To estimate the outcomes of high-dose-rate brachytherapy combined with hypofractionated external beam radiotherapy in prostate cancer patients classified as very high risk by the National Comprehensive Cancer Network.
Between June 2009 and September 2015, 66 patients meeting the criteria for very high-risk disease received high-dose-rate brachytherapy (2 fractions of 9 Gy) as a boost of external beam radiotherapy (13 fractions of 3 Gy). Androgen deprivation therapy was administered for approximately 3 years. Biochemical failure was assessed using the Phoenix definition.
The median follow-up period was 53 months from the completion of radiotherapy. The 5-year biochemical failure-free, distant metastasis-free, prostate cancer-specific and overall survival rates were 88.7, 89.2, 98.5 and 97.0%, respectively. The independent contribution of each component of the very high-risk criteria was assessed in multivariable models. Primary Gleason pattern 5 was associated with increased risks of biochemical failure (P = 0.017) and distant metastasis (P = 0.049), whereas clinical stage ≥T3b or >4 biopsy cores with Gleason score 8-10 had no significant impact on the two outcomes. Grade 3 genitourinary toxicities were observed in two (3.0%) patients, whereas no grade ≥3 gastrointestinal toxicities occurred.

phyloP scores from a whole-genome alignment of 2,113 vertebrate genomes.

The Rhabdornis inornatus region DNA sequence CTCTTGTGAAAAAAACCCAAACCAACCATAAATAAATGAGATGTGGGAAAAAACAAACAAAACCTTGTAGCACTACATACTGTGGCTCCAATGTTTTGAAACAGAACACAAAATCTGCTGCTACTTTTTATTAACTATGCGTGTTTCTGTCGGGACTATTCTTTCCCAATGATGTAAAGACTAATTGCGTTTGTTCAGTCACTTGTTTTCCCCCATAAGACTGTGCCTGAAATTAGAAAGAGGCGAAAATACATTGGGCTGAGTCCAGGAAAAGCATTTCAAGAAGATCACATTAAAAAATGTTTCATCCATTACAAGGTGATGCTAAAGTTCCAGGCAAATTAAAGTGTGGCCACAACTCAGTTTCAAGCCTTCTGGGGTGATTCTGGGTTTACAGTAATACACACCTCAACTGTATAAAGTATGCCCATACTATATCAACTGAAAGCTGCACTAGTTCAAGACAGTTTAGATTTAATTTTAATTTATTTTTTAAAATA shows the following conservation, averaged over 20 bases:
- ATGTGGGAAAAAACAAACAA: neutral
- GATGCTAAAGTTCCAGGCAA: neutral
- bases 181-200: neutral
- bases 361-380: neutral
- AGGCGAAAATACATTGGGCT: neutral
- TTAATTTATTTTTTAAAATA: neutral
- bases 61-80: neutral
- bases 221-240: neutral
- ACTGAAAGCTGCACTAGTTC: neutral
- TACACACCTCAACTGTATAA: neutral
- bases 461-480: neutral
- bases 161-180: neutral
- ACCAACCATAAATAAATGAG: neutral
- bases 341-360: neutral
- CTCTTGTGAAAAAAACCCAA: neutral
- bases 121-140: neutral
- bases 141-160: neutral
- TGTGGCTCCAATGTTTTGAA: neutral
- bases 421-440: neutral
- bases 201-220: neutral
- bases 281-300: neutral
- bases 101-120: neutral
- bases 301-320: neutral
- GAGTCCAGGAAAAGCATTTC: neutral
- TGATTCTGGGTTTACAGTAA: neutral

The present study shows that this multimodal approach provides potentially excellent cancer control and acceptable associated morbidity for very high-risk disease. Patients with primary Gleason pattern 5 are at a higher risk of poor outcomes, indicating the need for more aggressive approaches in these cases.
International journal of urology : official journal of the Japanese Urological Association. 2020 Jul 07 [Epub ahead of print]
Takashi Kasahara, Fumio Ishizaki, Akira Kazama, Eri Yuki, Kazutoshi Yamana, Ryo Maruyama, Tomoya Oshikane, Motoki Kaidu, Hidefumi Aoyama, Vladimir Bilim, Tsutomu Nishiyama, Yoshihiko Tomita
Division of Molecular Oncology, Department of Urology, Niigata University Graduate School of Medical and Dental Sciences, Niigata, Japan., Department of Radiology and Radiation Oncology, Niigata University Graduate School of Medical and Dental Sciences, Niigata, Japan., Department of Urology, Kameda Daiichi Hospital, Niigata, Japan., Department of Urology, Uonuma Kikan Hospital, Minamiuonuma, Japan.